[Python-Dev] fixing tests on windows

Tim Golden mail at timgolden.me.uk
Fri Apr 4 10:29:32 CEST 2008

Trent Nelson wrote:
> 1.  For a given python[_d].exe, always use the same test directory, 
> but hash it against the entire python process path such that it's 
> unique only for a given python instance.

This is to guard against several build runs in parallel, presumably?

> 2.  Make sure every time a test wants a temp file, it gets a 
> unique one in this directory.  Sounds like your TESTFN 
> modification would take care of this for those tests using 

Not quite; at present TESTFN is constant for one set of test runs. 
It would need to be a function call to change for every test
within the run.

; if TESTFN is the preferred approach then any other 
> tests using tempfile or hardcoding file names would then be 
> changed to use this instead.

Part of the problem (for me): I don't know if it is "the preferred
approach", merely that it's there and widely but not universally
used and is the likely cause of the locking problems we're seeing.
If anything's rolling its own tempfile solution, I'm inclined to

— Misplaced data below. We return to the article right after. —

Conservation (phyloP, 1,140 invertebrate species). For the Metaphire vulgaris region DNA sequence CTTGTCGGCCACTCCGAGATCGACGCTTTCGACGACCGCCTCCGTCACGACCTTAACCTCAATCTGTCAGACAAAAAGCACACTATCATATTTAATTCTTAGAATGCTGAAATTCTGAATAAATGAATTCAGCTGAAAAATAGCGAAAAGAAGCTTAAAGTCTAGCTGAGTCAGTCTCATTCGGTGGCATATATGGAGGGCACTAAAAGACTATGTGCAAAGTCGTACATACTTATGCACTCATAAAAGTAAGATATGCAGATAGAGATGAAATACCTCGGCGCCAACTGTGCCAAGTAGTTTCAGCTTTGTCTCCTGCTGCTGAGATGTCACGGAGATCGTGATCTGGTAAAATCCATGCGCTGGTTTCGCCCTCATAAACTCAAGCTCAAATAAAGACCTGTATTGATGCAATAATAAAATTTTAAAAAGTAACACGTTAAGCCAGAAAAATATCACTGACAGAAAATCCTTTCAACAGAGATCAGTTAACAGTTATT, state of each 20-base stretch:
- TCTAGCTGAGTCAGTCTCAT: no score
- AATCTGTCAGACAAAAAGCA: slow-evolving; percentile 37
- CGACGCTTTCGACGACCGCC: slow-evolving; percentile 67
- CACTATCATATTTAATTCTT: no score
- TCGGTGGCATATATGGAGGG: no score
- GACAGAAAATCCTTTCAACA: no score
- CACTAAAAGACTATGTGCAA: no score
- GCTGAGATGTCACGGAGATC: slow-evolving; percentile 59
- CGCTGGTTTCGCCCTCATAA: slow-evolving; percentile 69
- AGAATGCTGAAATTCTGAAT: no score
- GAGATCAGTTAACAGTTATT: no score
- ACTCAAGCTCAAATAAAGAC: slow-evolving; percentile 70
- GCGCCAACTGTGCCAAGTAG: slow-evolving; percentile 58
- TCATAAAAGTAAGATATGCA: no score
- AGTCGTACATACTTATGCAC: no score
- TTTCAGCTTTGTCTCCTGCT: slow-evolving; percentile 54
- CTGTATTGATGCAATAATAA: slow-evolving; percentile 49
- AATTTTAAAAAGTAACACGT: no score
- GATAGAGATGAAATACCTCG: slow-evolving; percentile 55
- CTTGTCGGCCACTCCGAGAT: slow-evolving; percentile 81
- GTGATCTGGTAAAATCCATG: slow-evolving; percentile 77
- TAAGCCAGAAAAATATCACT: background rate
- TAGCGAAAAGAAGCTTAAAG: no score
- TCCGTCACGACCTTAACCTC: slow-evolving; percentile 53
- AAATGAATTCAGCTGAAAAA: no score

leave that alone. As someone's pointed out elsewhere, the temp
directories are almost certainly not monitored.

> 3.  In order to address tests that either call the 
> test_support methods for removing files/directories, 
> or those that call os.(unlink|remove), do what ever 
> needs to be done to make these no-ops on Windows if an 
> error occurs.

I'm reluctant to monkey patch os.(unlink|remove). I'd rather
provide and encourage the use of a test_support.remove_test_file
function, or even a context manager which did the same, failing
silently if needs be.

> 4.  At the end of the regrtest.py run, create a suspended arbitrary 
> process (i.e. explorer.exe), hijack the main thread context of the 
> process and inject a routine (i.e. overwrite the thread context's 
> instruction pointers) that takes care of removing the temporary 
> directory that was used for testing -- patiently re-trying if 
> any failures occur until all rogue processes also accessing the 
> file(s) stop doing so.  Resume the thread before exiting python.

OK. That was scary. (Interesting site, though).

[... snip ...]

> Guess it all depends on how much effort we want to put into cleaning 
> up our test directory really -- just ensuring tests get a clean area 
> and unique file names each run is the easy part.

Yes. I'm trying desperately hard to stick to a narrow remit of
getting tests to run consistently in the face of messy file-locking
semantics under Windows. I really don't want to wade into the minor
minefield of making all the tests run with consistent temp file
semantics. But I may have to.


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